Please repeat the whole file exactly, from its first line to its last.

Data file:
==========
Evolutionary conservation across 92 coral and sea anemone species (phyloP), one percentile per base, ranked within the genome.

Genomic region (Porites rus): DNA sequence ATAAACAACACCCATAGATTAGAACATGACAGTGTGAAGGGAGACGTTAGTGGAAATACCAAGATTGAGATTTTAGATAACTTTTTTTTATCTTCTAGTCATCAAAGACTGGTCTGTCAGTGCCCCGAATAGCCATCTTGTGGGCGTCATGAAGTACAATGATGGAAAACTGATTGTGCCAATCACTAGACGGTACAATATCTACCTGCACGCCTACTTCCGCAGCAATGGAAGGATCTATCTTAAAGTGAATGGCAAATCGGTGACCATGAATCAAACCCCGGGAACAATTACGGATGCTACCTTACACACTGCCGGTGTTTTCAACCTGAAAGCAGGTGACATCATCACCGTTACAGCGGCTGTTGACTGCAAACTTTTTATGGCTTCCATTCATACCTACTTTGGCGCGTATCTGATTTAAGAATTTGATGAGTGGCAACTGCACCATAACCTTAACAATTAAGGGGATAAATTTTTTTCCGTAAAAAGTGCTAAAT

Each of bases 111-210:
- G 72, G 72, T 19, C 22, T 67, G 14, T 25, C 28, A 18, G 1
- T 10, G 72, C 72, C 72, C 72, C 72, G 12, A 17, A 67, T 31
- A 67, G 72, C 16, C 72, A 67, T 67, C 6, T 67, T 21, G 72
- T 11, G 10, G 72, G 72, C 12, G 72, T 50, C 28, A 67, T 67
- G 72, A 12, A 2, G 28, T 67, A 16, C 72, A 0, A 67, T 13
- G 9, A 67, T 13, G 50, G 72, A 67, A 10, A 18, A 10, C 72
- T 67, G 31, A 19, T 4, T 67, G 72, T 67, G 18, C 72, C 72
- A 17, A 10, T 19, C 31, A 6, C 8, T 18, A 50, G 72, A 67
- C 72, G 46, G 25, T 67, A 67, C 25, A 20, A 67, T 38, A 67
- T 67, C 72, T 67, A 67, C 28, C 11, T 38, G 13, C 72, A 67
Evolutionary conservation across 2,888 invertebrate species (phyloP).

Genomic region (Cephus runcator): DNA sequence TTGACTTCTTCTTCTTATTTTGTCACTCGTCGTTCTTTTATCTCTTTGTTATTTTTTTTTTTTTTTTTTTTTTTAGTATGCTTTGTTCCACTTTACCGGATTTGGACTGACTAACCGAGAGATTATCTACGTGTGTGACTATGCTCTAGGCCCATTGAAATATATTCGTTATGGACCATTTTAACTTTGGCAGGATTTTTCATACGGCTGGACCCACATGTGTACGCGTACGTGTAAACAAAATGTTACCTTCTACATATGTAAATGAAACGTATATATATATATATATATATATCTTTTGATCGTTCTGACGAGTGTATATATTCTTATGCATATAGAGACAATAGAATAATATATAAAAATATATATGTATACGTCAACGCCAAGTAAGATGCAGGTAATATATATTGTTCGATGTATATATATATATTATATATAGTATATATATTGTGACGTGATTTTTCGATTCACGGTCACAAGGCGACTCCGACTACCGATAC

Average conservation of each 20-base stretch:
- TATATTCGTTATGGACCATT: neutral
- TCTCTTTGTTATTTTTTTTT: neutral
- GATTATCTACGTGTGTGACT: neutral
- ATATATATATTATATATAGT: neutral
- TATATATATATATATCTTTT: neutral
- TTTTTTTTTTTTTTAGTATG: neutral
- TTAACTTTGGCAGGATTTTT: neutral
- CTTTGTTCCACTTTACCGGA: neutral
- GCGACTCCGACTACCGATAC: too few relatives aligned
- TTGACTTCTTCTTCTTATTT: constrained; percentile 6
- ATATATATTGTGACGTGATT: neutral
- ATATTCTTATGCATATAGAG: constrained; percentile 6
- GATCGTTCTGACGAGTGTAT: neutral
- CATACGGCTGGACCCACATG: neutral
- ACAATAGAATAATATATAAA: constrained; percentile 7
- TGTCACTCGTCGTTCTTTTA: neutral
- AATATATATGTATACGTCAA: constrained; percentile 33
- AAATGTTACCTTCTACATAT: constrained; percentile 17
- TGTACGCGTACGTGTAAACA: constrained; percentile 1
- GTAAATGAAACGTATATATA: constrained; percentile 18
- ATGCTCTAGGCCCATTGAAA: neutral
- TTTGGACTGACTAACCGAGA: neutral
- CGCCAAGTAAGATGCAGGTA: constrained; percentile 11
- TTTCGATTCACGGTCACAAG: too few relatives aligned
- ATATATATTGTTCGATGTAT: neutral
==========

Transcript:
Evolutionary conservation across 92 coral and sea anemone species (phyloP), one percentile per base, ranked within the genome.

Genomic region (Porites rus): DNA sequence ATAAACAACACCCATAGATTAGAACATGACAGTGTGAAGGGAGACGTTAGTGGAAATACCAAGATTGAGATTTTAGATAACTTTTTTTTATCTTCTAGTCATCAAAGACTGGTCTGTCAGTGCCCCGAATAGCCATCTTGTGGGCGTCATGAAGTACAATGATGGAAAACTGATTGTGCCAATCACTAGACGGTACAATATCTACCTGCACGCCTACTTCCGCAGCAATGGAAGGATCTATCTTAAAGTGAATGGCAAATCGGTGACCATGAATCAAACCCCGGGAACAATTACGGATGCTACCTTACACACTGCCGGTGTTTTCAACCTGAAAGCAGGTGACATCATCACCGTTACAGCGGCTGTTGACTGCAAACTTTTTATGGCTTCCATTCATACCTACTTTGGCGCGTATCTGATTTAAGAATTTGATGAGTGGCAACTGCACCATAACCTTAACAATTAAGGGGATAAATTTTTTTCCGTAAAAAGTGCTAAAT

Each of bases 111-210:
- G 72, G 72, T 19, C 22, T 67, G 14, T 25, C 28, A 18, G 1
- T 10, G 72, C 72, C 72, C 72, C 72, G 12, A 17, A 67, T 31
- A 67, G 72, C 16, C 72, A 67, T 67, C 6, T 67, T 21, G 72
- T 11, G 10, G 72, G 72, C 12, G 72, T 50, C 28, A 67, T 67
- G 72, A 12, A 2, G 28, T 67, A 16, C 72, A 0, A 67, T 13
- G 9, A 67, T 13, G 50, G 72, A 67, A 10, A 18, A 10, C 72
- T 67, G 31, A 19, T 4, T 67, G 72, T 67, G 18, C 72, C 72
- A 17, A 10, T 19, C 31, A 6, C 8, T 18, A 50, G 72, A 67
- C 72, G 46, G 25, T 67, A 67, C 25, A 20, A 67, T 38, A 67
- T 67, C 72, T 67, A 67, C 28, C 11, T 38, G 13, C 72, A 67
Evolutionary conservation across 2,888 invertebrate species (phyloP).

Genomic region (Cephus runcator): DNA sequence TTGACTTCTTCTTCTTATTTTGTCACTCGTCGTTCTTTTATCTCTTTGTTATTTTTTTTTTTTTTTTTTTTTTTAGTATGCTTTGTTCCACTTTACCGGATTTGGACTGACTAACCGAGAGATTATCTACGTGTGTGACTATGCTCTAGGCCCATTGAAATATATTCGTTATGGACCATTTTAACTTTGGCAGGATTTTTCATACGGCTGGACCCACATGTGTACGCGTACGTGTAAACAAAATGTTACCTTCTACATATGTAAATGAAACGTATATATATATATATATATATATCTTTTGATCGTTCTGACGAGTGTATATATTCTTATGCATATAGAGACAATAGAATAATATATAAAAATATATATGTATACGTCAACGCCAAGTAAGATGCAGGTAATATATATTGTTCGATGTATATATATATATTATATATAGTATATATATTGTGACGTGATTTTTCGATTCACGGTCACAAGGCGACTCCGACTACCGATAC

Average conservation of each 20-base stretch:
- TATATTCGTTATGGACCATT: neutral
- TCTCTTTGTTATTTTTTTTT: neutral
- GATTATCTACGTGTGTGACT: neutral
- ATATATATATTATATATAGT: neutral
- TATATATATATATATCTTTT: neutral
- TTTTTTTTTTTTTTAGTATG: neutral
- TTAACTTTGGCAGGATTTTT: neutral
- CTTTGTTCCACTTTACCGGA: neutral
- GCGACTCCGACTACCGATAC: too few relatives aligned
- TTGACTTCTTCTTCTTATTT: constrained; percentile 6
- ATATATATTGTGACGTGATT: neutral
- ATATTCTTATGCATATAGAG: constrained; percentile 6
- GATCGTTCTGACGAGTGTAT: neutral
- CATACGGCTGGACCCACATG: neutral
- ACAATAGAATAATATATAAA: constrained; percentile 7
- TGTCACTCGTCGTTCTTTTA: neutral
- AATATATATGTATACGTCAA: constrained; percentile 33
- AAATGTTACCTTCTACATAT: constrained; percentile 17
- TGTACGCGTACGTGTAAACA: constrained; percentile 1
- GTAAATGAAACGTATATATA: constrained; percentile 18
- ATGCTCTAGGCCCATTGAAA: neutral
- TTTGGACTGACTAACCGAGA: neutral
- CGCCAAGTAAGATGCAGGTA: constrained; percentile 11
- TTTCGATTCACGGTCACAAG: too few relatives aligned
- ATATATATTGTTCGATGTAT: neutral